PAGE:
The opinion of the court was delivered by: DENNY CHIN, District Judge
In this employment discrimination case, plaintiff Anatoly
Pronin sues defendants Raffi Custom Photo Lab, Inc. ("Raffi
Custom Photo"), Van Chromes Laboratory, Inc., and the estate of
Raffi Atamian*fn1 alleging age discrimination and
retaliation in violation of federal, state, and city law.
Defendants move for summary judgment dismissing all claims. For
the reasons set forth below, the motion is granted in part and
denied in part. BACKGROUND
Construed in the light most favorable to plaintiff, the
non-moving party, the facts are as follows:
At all times relevant to the instant action, Atamian was the
president of Raffi Custom Photo, a company involved in processing
and printing photography. During the 1990s, Raffi Custom Photo
employed more than 40 people. Currently, it employs less than 20
individuals. (Hartman Aff. ¶ 13). Atamian hired plaintiff in June
2001 as a black and white custom photo printer. (Def. 56.1
Statement ¶ 6; Pl. 56.1 Statement ¶ 6). At the time Pronin was 61
years old (Def. 56.1 Statement ¶ 6; Pl. 56.1 Statement ¶ 6) and
Atamian was 60 years old. (Hartman Aff. ¶ 20). Pronin is an
accomplished photographer, having received numerous prestigious
awards for his work, and has worked as a custom photo printer for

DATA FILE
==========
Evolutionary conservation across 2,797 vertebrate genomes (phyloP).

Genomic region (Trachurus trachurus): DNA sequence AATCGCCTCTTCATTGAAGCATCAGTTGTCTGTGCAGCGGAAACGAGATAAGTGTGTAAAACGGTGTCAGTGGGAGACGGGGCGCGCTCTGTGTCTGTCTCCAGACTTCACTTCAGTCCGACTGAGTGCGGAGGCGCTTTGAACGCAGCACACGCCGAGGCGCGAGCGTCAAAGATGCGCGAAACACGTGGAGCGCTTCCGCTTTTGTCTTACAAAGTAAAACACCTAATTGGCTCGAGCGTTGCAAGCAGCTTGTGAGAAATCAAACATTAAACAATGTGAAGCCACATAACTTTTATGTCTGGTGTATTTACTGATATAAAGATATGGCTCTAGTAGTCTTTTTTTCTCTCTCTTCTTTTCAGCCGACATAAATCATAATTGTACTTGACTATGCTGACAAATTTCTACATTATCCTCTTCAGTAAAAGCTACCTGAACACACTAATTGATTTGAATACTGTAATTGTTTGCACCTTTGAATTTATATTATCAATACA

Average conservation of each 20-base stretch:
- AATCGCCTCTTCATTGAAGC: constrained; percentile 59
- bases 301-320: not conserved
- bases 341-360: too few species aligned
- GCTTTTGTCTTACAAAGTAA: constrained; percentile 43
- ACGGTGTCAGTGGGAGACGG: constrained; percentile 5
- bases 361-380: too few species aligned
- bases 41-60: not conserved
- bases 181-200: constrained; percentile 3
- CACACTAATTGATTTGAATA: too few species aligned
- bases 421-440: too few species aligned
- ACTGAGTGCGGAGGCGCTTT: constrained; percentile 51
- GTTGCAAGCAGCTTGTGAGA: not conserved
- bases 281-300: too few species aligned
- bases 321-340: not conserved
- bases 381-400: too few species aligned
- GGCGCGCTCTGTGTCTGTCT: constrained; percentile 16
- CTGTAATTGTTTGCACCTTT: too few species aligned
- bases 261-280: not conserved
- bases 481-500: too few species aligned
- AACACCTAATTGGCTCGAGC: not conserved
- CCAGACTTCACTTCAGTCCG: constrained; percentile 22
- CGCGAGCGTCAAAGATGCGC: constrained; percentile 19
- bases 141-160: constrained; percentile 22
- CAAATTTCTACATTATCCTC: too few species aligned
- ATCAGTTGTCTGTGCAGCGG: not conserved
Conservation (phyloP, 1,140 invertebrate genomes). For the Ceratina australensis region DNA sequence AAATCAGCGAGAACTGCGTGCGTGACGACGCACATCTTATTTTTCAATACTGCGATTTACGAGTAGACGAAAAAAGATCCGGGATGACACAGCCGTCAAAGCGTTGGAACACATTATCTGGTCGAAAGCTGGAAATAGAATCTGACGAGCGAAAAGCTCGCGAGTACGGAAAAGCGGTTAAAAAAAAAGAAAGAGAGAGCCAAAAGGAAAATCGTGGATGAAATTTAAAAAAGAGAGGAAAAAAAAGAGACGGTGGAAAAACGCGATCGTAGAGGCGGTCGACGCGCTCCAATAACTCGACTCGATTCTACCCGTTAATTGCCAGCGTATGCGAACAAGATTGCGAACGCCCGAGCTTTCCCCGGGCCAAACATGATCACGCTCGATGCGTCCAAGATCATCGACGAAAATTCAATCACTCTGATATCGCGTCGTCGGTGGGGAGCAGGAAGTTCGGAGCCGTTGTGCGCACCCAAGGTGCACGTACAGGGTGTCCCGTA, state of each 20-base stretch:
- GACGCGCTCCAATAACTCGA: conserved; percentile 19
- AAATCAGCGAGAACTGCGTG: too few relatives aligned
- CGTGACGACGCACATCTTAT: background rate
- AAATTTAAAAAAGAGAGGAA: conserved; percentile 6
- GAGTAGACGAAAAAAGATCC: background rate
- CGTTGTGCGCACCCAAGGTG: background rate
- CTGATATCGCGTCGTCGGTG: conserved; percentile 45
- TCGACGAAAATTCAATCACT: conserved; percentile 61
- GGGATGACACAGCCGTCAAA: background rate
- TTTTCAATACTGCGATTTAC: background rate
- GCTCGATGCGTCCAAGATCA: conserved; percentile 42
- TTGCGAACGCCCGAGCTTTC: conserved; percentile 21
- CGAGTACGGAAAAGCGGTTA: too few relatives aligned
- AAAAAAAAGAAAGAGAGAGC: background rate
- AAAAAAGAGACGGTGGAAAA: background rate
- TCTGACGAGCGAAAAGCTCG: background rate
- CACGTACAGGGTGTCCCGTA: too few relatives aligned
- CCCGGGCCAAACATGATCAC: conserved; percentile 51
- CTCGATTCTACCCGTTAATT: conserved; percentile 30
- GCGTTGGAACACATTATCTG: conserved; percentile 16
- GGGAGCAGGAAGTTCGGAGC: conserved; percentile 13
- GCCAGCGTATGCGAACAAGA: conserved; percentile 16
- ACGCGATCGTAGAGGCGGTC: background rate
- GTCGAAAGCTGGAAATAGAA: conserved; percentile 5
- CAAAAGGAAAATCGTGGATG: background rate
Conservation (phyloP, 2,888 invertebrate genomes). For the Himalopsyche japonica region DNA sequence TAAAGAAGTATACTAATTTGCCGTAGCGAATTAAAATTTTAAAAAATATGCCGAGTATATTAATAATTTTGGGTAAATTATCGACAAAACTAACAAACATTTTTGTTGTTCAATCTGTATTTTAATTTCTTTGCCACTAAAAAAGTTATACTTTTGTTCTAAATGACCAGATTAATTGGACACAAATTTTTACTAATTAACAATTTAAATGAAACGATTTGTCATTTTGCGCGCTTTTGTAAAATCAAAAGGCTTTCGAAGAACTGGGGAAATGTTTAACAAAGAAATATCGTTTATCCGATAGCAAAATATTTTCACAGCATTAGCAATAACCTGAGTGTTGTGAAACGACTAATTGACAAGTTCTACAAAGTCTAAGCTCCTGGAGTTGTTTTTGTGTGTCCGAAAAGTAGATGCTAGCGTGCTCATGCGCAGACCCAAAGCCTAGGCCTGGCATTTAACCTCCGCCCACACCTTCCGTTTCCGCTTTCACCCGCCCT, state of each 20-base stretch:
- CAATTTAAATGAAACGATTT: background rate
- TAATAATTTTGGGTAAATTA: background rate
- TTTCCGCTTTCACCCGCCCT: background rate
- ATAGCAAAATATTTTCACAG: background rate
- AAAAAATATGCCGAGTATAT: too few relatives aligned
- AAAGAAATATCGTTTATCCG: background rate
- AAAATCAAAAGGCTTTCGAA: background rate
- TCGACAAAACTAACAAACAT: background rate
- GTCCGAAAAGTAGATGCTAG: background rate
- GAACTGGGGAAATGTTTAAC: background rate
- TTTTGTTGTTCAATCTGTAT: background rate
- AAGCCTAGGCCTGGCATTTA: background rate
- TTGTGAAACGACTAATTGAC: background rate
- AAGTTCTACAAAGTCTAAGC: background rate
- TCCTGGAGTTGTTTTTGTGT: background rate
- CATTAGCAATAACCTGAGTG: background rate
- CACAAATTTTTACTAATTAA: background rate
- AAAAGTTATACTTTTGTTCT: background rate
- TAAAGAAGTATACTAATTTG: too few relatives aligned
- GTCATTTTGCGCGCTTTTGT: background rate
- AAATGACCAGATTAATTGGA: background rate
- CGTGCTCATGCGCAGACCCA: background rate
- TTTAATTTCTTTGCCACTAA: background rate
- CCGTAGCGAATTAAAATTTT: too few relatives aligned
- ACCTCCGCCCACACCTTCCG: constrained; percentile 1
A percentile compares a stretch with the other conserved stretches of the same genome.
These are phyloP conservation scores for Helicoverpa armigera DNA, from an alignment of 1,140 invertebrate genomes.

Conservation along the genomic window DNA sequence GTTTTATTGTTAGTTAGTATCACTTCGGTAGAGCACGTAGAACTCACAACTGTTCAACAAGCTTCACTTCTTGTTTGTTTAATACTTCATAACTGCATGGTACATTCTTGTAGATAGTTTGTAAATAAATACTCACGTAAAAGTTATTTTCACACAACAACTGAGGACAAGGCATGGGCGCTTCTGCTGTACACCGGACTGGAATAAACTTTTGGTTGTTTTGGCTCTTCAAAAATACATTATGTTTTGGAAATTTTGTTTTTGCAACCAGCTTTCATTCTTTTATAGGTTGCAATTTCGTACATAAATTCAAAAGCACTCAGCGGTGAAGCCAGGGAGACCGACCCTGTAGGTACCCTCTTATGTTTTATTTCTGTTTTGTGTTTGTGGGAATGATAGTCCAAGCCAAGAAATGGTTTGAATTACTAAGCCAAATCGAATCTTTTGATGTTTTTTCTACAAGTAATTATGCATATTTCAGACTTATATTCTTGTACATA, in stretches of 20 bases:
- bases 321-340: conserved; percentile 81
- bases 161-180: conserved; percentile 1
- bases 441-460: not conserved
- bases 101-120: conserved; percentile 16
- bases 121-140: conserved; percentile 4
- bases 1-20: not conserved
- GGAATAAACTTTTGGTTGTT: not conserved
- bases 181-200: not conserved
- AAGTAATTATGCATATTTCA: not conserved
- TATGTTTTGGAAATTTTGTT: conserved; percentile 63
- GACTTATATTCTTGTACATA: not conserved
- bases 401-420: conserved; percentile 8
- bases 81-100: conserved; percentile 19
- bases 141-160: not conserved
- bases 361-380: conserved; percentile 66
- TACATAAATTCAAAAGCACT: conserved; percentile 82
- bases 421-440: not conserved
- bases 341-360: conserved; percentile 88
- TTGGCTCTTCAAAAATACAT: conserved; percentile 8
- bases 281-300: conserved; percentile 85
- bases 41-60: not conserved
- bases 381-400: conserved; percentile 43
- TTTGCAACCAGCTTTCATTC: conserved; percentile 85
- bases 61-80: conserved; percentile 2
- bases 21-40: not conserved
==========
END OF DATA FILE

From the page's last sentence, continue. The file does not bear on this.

twenty years. (Pronin Aff. ¶¶ 3-7). Among Pronin's co-workers at
Raffi Custom Photo were Renate Flakowicz and Larry Williams, with
whom Pronin worked in the black and white photo custom printing
department. (Id. ¶ 13).
1. Alleged Discriminatory and Abusive Conduct by Williams
During his employment with Raffi Custom Photo, Pronin was
subjected to insulting nicknames by Williams, who referred to
Pronin as "Ayatollah Khomeni" and "bum." (Id. ¶ 15). Williams
also "told [plaintiff] to `take [his] bag and go home,' implying
that [plaintiff] was worthless and/or sub-par." (Id.). The nicknames and statements by Williams caused plaintiff "tremendous
stress and depression." (Id. ¶ 17; Sirota Aff. Ex. B, Dr.
Berger Initial Evaluation Report). Pronin felt constant tension
and apprehension over Williams's abusive talk. Eventually he
begged Williams to leave him alone, showing him the scar on his
chest from heart surgery, in the hopes that Williams would take
pity and stop harassing him. (Id. ¶ 19).
Sometime around November 2001, Pronin complained to a manager,
Jean Hartman, about Williams's verbal abuse of him. He told
Hartman "that Williams called [him] insulting nicknames, berated
[him] and denigrated [his] work in front of the entire
workgroup[,] causing [him] great humiliation and stress, and . . .
asked her to intervene and remediate Williams'[s] conduct."
(Id. ¶ 33). After the conversation, Williams called Pronin a
"mother fucker" in front of their entire work group. (Id. ¶
34). The comment made Pronin fear for his physical safety.
"Some weeks later," Pronin again spoke with Hartman, telling
her he was extremely upset and physically affected by Wiliams's
abuse. (Id. ¶ 35). Hartman responded: "maybe you are too old to
be working here." (Id.). Pronin complained to Atamian about